13 JUN 2018: Put aside, for argument's sake, the question of what was actually accomplished, when Donald Trump met Kim Jong Un - at least in the way that we usually use the word. Put aside your politics, - if only for a moment and ask yourself – what the hell was this about? And if you’re wondering what it has to do with travel – give yourself a shake. It has everything to do with everything.  

The summit that brought the two together for gripping, grinning and signing on Tuesday is being vigorously debated across the planet for what it did, what it didn't do and who emerged on top.

Strip away the spectacle and look for the substance, so say the pundits. But what if that's not the whole point? What if, on a sunny tropical morning in Singapore, the spectacle itself was the most substantial thing of all?

On paper Trump got less than nothing from Kim Jong Un – it’s a vague statement with no timelines and no detailed commitments from North Korea.

But as Trump made clear, none of that really matters to him.

Instead, he is betting everything on the “terrific relationship” and “very special bond” that he said he developed with the 34-year-old dictator, and Trump’s is certain that they now view the future elimination of North Korea’s arsenal of atomic weapons the same way.

He swatted away suggestions that the phrase “complete denuclearization of the Korean Peninsula” means something different in Pyongyang than it does in Washington.

“People thought this could never take place. It is now taking place,” Trump said after the meeting. And in that he is utterly correct. A decade ago, a year ago and certainly six months ago, the notion of these two sitting down together - “Little Rocket Man” and the “deranged US dotard,” as they derisively called each other - seemed unfathomable.

But it did happen. And with uncanny timing. After arriving late to a meeting with his closest allies, Trump left the G7 summit early and flew halfway around the world to meet the leader of one of the world’s most repressive nations on the theory that if he could win over the country’s leader with a vision of future wealth, North Korea would determine that it no longer needs its nuclear weapons. Or its missiles, its stockpiles of VX and other nerve agents or its biological weapons.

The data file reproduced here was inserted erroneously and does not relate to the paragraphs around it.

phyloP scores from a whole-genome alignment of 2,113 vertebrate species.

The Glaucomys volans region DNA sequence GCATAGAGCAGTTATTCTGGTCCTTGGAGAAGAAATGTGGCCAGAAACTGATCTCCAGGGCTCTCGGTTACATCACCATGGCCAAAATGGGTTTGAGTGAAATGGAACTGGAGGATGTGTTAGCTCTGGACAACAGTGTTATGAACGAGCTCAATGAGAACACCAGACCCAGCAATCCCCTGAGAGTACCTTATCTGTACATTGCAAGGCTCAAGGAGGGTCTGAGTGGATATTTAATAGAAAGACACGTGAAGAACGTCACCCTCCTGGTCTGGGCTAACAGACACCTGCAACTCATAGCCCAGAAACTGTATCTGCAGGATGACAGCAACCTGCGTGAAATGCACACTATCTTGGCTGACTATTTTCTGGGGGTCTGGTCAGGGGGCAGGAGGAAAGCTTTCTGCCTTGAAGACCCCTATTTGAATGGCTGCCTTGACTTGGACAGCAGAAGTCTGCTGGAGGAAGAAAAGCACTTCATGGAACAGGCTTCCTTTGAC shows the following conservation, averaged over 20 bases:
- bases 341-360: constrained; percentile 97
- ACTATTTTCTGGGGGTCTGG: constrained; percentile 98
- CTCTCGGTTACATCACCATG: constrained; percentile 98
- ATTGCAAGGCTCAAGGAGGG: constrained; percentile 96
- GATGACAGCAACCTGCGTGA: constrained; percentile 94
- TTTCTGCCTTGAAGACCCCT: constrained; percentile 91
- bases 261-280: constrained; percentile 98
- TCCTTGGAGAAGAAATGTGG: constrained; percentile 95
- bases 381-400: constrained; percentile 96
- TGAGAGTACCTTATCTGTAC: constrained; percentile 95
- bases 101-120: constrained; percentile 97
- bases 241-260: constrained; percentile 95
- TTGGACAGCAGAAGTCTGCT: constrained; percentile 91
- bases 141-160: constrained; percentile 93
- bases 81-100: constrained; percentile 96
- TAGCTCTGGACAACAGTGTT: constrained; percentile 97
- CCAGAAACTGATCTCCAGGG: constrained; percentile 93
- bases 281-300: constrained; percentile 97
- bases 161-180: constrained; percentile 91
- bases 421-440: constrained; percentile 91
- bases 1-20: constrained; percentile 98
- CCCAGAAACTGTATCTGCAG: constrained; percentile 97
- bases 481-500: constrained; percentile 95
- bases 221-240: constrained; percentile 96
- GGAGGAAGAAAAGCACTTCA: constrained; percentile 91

That theory is based on nothing but Trump’s assumption that his personality, and deal-making skills - in which he almost alone has total confidence - will make all the difference. Essentially however, nothing has changed except that Trump denigrated his country’s closest and long standing allies, to toady up to a dictator whose regime had killed hundreds of thousands of people and who has tortured and enslaved as many as 130,000 political prisoners in gulags.

No specific preconditions for the meeting were proposed and no commitment on human rights secured, nor was there any firm promise to denuclearize. Instead Trump blindsided allies by agreeing to the dictator’s demands to end annual joint military exercises with South Korea.

Trump suggested that he was ending the “very provocative” war games as an incentive for North Korea to denuclearize, granting the North one of its most avidly sought objectives even before the country has begun dismantling its nuclear weapons and with no time commitment from them.

Just imagine what Republicans would have said or done if Barrack Obama or Hillary Clinton had done what Donald Trump just did.

Incredibly Republicans remained silent and made no protest, as Trump chillingly, lavished unrestrained praise on Kim Jong Un as a, “very talented man” who, “wants to do the right thing.” Kim is, gushed Trump, “a worthy negotiator … a very worthy, very smart negotiator.”  No kidding.

Kim Jong Un is, said the US president of a man who has imprisoned, tortured and killed thousands of his citizens, a “funny guy” who “loves his people” has a “great personality.” It’s a “a great honor” the said, and they have a “very special bond.”

“I do trust him.”

Well, Mr. Trump, you are perhaps the only leader in the free world who does.

All this came from a man who just insulted and denigrated America’s longtime allies – Canada, England, France, Germany, Italy and Japan, because they don’t bow to his whims. “A great honour” to have met with Kim Jong Un whom he reviled just months ago? How easily he can be played.